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We’ve sipped and tasted our way through the East and South Bay’s best restaurants, sampling everything from bacalhau to brisket, nigiri and chaat. Now we’re ready to proclaim the Bay Area’s top 50 dining spots in cities from Sunnyvale to Danville, Berkeley and Menlo Park.
We’re rolling out our restaurant critics and food writers’ top picks this week, starting with Nos. 41-50 on Monday and Nos. 31-40 yesterday. Today, we’re diving into the next batch. So let’s get started — because when the countdown includes gougeres, bucatini, curries and mezze, it makes no sense to tarry.
A guide to the abbreviations:
$: A typical entree is $15 or less
$$$$: More than $100
Luna Mexican Kitchen, Campbell and San Jose: When you can’t resist the captivating aromas
Ahhhhh, the aroma emanating from diners’ tables on The Alameda in San Jose and the Pruneyard in Campbell.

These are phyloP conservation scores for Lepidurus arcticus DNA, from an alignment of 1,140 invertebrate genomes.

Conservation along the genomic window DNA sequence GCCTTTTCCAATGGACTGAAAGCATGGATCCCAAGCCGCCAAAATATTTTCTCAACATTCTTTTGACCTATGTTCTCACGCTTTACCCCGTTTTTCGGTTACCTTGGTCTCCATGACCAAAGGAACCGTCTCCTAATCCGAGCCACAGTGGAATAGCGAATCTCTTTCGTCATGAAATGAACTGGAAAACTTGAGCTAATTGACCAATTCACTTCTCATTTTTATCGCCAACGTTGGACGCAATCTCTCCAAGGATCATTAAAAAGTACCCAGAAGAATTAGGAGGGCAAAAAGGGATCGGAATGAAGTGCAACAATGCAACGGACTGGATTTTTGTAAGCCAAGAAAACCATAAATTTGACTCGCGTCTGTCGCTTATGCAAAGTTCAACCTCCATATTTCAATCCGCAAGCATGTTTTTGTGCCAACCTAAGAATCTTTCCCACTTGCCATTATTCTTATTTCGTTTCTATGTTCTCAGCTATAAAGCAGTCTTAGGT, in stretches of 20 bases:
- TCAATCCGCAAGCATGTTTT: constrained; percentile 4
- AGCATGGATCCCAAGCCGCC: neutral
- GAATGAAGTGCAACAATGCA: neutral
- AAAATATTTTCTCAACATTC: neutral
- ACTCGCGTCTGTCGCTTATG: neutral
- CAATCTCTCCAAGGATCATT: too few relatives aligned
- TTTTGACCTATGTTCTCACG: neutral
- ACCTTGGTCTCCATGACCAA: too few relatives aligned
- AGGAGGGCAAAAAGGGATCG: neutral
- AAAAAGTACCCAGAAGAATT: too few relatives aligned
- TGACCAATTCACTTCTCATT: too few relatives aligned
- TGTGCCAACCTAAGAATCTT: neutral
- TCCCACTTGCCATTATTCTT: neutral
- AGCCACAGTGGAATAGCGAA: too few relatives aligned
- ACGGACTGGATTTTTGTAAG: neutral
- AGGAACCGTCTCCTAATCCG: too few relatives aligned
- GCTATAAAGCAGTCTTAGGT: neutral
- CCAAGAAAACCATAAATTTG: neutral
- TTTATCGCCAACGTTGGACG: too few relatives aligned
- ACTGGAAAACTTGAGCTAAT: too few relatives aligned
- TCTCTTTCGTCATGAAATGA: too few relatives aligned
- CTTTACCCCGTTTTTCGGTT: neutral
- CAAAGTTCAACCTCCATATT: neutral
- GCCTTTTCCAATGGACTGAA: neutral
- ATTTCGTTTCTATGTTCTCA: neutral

Walk right past the sizzling parrilladas, or grills, and head to the hostess stand, where you’ll probably need to put your name on the waiting list — because there is almost always a wait at Jo Lerma-Lopez and John Lopez’s Luna Mexican Kitchens. The entrepreneurial couple hit upon a winning concept when they first decided to turn a vintage spot into a restaurant with a healthful, organic approach. It’s the concept of no: “No additives, no preservatives, no cans, no microwaves, no exceptions,” their website declares.
Tortillas are pressed by hand daily from organic, non-GMO corn, and entrees are made with antibiotic-free meats, sustainable seafood, free-range chicken and local produce. The scratch kitchen makes all sauces and salsas fresh daily.
The over-the-top Mixed Grill, with Niman Ranch carnitas and St. Louis rib, Mary’s free-range chicken, all-natural hormone-free steak fajita, wild shrimp wrapped in bacon, jumbo wild shrimp in garlic butter and chicken jalapeño sausage, is wildly popular for good reason. Also fantastic is the Cochinita Pibil, the achiote/citrus-marinated pork.
Don’t miss: The expanded breakfast menu features choices like New York Steak or Housemade Chorizo Con Huevos; Horchata French Toast with piloncillo syrup and organic berries; and a Cucumber Nopal Smoothie.
Details: 1875 S. Bascom Ave., Campbell, and 1495 The Alameda, San Jose; www.lunamexicankitchen.com; $$